Canton announces plans for new town hall, police department
Almost immediately after deadly flooding swamped downtown Canton for the second time in less than 20 years, town officials began talking about building back smarter. Last week, the town took a big step — two, actually — toward that goal.
On Aug. 24, a joint press release from Canton and Champion Credit Union announced that the town would purchase two buildings from the financial institution to house operations that had previously been carried out in the now-gutted William G. Stamey Municipal Building on Park Street.
“We are very appreciative of the longstanding relationship between Champion Credit Union and the town,” said Zeb Smathers, Canton’s mayor. “We are watching one of our largest employers recommit to the town of Canton by consolidating their workforce. At the same time this will allow us two buildings that are well-suited for our town administration and police. For both of us, it recommits us to our people and the place we call home.”
The first building, located at 401 Main St., sits on a quarter-acre plot just 100 yards southeast of the Stamey building that is 20 feet higher in elevation.
Built in 1920 as the Champion Bank and Trust Co., the classical-style building comprises 3,500 square feet and is adjacent to a 12-space parking lot.
Last sold in 2015, the building is currently assessed at $389,000 and serves as office space for Champion Credit Union’s back-office personnel, human resources, employee development and mortgage and lending teams.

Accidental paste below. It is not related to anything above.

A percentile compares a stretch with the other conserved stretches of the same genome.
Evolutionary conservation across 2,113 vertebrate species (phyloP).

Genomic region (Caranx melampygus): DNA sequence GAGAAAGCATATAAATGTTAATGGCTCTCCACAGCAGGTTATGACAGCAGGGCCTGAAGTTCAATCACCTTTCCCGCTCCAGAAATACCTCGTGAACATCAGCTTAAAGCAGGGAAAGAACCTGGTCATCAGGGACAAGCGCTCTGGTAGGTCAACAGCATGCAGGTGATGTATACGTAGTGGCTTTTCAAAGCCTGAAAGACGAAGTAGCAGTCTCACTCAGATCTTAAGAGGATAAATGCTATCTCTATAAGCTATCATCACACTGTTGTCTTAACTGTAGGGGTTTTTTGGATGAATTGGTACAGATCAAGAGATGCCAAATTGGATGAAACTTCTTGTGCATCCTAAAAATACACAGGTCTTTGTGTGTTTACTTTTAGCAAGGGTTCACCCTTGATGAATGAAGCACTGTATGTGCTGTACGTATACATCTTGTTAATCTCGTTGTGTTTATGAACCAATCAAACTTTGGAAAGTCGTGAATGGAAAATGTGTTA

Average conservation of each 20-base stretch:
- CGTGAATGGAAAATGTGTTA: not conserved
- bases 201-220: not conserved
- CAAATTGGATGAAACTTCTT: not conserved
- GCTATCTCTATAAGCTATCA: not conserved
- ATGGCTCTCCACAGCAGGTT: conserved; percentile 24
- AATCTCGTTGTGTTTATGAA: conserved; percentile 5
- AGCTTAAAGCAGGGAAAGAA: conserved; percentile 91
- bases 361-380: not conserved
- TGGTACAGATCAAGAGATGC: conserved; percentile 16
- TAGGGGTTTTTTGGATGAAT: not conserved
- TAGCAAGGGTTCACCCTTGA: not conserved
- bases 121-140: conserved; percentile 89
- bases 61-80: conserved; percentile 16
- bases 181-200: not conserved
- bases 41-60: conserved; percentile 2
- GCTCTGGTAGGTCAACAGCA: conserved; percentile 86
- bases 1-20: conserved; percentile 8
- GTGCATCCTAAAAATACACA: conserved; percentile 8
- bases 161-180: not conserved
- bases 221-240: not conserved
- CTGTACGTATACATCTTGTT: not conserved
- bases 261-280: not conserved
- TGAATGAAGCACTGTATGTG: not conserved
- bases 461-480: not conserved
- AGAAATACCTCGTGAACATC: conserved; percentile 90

The second building, 138 Academy St., consists of two parcels totaling more than three quarters of an acre and is assessed at $953,400. Champion currently uses the 57-year-old building to house other back-office employees along with support and administrative staff, but after the sale it will become Canton’s new town hall.
Currently, Canton’s police and town administration are operating out of modular structures on Spring Street.
The Academy Street building is 40 feet higher in elevation and almost twice the square footage of the current municipal building, giving the growing town more room for a staff and administration that will likely expand in the coming decades.
The new police station will also give officers more room to grow, but a key feature of the transaction is that both buildings are out of the Pigeon River floodplain.
In the aftermath of the Aug. 17, 2021 flood, which killed six people upriver, Canton officials faced a number of challenges in addressing the damage from the disaster. All emergency services, including police, fire and town administration were offline, power was out and communications among the myriad first responders were hampered by a lack of redundancy.
The locations of the new facilities will go a long way toward ensuring that when the next flood occurs, the town will be in a better position to respond.
- This building on Main Street will become Canton’s police headquarters, probably sometime in 2024. Cory Vaillancourt photo